Immigration Law Questions & Answers

Q: I'm Italian citizen and came in US with my family for visit and my question is if I find a job in US, can I get work vis

1 Answer | Asked in Immigration Law and Social Security for New Jersey on
Answered on Sep 30, 2016

You would need to have an in person consultation with an experienced immigration attorney and bring what every documents you have when you meet with the attorney. This is too fact sensitive to be answered in a meaningful fashion on line. Some attorneys do charge consultation fees for immigration, however those that do, will credit it to you, when you retain their services. Retain counsel quickly. Good luck.
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Q: My H1-B visa expires next year November. Is it too late to change jobs and have my Green card process restart?

1 Answer | Asked in Immigration Law for Texas on
Answered on Sep 29, 2016

Two questions: 1) have you started your green card process yet? (if so, when); and 2) what country are you from?
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Q: I have questions about filling out Form N-600 for my 23 year old daughter who is adopted. Should I consult a lawyer?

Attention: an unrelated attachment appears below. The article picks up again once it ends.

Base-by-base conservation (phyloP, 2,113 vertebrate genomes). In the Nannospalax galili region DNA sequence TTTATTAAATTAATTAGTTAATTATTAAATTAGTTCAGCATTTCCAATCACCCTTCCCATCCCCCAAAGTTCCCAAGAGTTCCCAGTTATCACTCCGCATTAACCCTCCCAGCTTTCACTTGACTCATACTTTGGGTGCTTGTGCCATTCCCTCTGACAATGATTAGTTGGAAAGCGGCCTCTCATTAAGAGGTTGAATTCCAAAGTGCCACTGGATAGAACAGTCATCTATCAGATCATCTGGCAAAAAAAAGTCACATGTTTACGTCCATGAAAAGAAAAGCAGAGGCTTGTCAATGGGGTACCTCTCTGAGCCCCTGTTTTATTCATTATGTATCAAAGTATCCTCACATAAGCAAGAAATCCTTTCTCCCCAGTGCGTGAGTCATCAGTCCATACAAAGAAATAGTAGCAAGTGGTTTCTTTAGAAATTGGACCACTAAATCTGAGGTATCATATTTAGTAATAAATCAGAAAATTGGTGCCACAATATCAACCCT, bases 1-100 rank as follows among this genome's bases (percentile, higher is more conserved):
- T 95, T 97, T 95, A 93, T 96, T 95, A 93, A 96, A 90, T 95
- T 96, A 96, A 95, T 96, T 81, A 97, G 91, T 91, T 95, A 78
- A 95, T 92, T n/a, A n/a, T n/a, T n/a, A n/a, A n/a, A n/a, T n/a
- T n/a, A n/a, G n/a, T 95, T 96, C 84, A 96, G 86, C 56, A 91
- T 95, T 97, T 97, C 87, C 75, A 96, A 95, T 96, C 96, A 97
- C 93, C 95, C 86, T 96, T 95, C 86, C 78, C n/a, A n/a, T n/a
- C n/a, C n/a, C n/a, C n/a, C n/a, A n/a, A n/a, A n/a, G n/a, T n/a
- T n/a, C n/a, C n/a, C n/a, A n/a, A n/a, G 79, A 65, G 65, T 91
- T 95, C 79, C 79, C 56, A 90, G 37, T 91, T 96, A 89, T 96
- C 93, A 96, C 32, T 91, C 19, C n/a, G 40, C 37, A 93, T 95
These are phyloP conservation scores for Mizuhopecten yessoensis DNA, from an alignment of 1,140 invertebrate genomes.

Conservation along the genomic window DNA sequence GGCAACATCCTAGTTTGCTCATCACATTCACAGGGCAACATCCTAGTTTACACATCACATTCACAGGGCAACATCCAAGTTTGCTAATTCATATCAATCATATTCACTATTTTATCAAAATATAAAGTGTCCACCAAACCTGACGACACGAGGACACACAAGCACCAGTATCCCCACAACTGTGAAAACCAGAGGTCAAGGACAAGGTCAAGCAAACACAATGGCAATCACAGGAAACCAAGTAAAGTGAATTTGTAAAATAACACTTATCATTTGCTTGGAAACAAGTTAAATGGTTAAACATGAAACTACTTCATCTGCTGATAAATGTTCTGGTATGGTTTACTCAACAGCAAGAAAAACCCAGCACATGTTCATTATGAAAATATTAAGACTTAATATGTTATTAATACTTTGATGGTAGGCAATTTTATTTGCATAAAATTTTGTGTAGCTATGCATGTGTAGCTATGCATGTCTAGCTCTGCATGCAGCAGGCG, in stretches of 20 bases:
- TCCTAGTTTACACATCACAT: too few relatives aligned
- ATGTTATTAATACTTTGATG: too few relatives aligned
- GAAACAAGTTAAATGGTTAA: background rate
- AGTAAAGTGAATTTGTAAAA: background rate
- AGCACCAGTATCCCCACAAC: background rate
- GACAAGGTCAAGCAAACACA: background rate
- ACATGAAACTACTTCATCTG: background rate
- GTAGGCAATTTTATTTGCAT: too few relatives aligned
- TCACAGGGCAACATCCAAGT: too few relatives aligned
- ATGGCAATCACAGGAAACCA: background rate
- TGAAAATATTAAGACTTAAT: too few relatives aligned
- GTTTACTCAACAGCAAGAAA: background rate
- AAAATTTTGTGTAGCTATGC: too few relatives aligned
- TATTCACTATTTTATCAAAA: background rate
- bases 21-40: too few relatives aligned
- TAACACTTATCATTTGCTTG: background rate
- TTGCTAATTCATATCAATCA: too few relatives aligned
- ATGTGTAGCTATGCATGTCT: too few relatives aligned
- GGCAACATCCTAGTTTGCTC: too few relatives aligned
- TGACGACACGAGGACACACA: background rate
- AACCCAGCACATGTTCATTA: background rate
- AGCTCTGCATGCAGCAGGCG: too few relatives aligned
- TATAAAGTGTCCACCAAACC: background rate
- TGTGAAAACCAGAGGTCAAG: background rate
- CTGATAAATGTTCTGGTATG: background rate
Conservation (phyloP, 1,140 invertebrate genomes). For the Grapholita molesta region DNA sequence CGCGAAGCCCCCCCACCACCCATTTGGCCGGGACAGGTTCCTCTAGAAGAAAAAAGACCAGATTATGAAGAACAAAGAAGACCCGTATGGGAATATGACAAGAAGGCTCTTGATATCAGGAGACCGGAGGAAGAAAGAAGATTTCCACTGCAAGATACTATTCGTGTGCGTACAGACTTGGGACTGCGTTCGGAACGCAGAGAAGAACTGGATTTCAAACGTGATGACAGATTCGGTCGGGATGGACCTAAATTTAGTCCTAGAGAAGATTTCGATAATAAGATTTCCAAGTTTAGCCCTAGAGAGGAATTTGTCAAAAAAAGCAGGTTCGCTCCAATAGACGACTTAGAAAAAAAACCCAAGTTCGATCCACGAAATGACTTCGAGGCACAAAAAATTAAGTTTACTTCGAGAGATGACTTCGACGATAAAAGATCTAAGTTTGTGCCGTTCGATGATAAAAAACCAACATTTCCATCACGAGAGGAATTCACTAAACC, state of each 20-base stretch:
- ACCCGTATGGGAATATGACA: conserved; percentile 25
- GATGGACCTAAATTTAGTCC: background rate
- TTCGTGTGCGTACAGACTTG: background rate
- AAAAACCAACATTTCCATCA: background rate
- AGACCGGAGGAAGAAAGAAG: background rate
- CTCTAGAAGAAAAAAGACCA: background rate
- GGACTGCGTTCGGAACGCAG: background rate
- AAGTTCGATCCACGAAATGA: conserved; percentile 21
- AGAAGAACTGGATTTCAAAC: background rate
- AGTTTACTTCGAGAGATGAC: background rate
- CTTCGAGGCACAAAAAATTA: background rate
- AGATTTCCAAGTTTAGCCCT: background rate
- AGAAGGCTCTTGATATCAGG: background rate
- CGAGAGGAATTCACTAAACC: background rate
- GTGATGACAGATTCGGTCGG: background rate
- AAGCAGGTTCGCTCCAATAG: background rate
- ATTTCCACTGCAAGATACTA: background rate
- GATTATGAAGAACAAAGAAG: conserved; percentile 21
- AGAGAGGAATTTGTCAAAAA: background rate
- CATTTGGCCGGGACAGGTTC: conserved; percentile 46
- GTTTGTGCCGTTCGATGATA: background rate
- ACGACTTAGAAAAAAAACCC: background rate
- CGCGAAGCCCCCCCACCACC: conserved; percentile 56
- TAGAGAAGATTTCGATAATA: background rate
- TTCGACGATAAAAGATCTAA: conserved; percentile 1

1 Answer | Asked in Adoption and Immigration Law for Wisconsin on
Answered on Sep 29, 2016

Yes, because you only get one crack at the N-600... meaning if you file it and it gets denied, you won't be able to re-file. Consider working with an immigration attorney to properly prepare the n-600. Another option is to first file to obtain a US passport for your daughter (assuming you believe she is a US citizen), and then the N-600 after obtaining the passport. Have you tried this yet? I would recommend at least discussing with an attorney prior to taking either of these steps.
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Q: I cannot obtain a copy of my visa that I came here many years ago. Embassy, department of state are no help.

1 Answer | Asked in Immigration Law for New York on
Answered on Sep 29, 2016

What type of case are you filing? Typically, you don't need a copy of the actual visa, but instead it is more important to have a copy of the I-94 entry record. Obtaining an I-94 can achieved by filing an I-102 with USCIS. But consider discussing this with an immigration attorney. Many of us offer free consultations.
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Q: Can my husband be deported at court for no license he has a international license from kentucky he is illegal .

1 Answer | Asked in Immigration Law for Virginia on
Answered on Sep 29, 2016

The level of risk to being detained by ICE depends on his criminal history, his immigration history and particularly the local law enforcement in your area. If you are a permanent resident, have you discussed with a lawyer whether you are eligible to file for your husband to get his green card? It may be possible. Consider a consultation with an immigration attorney.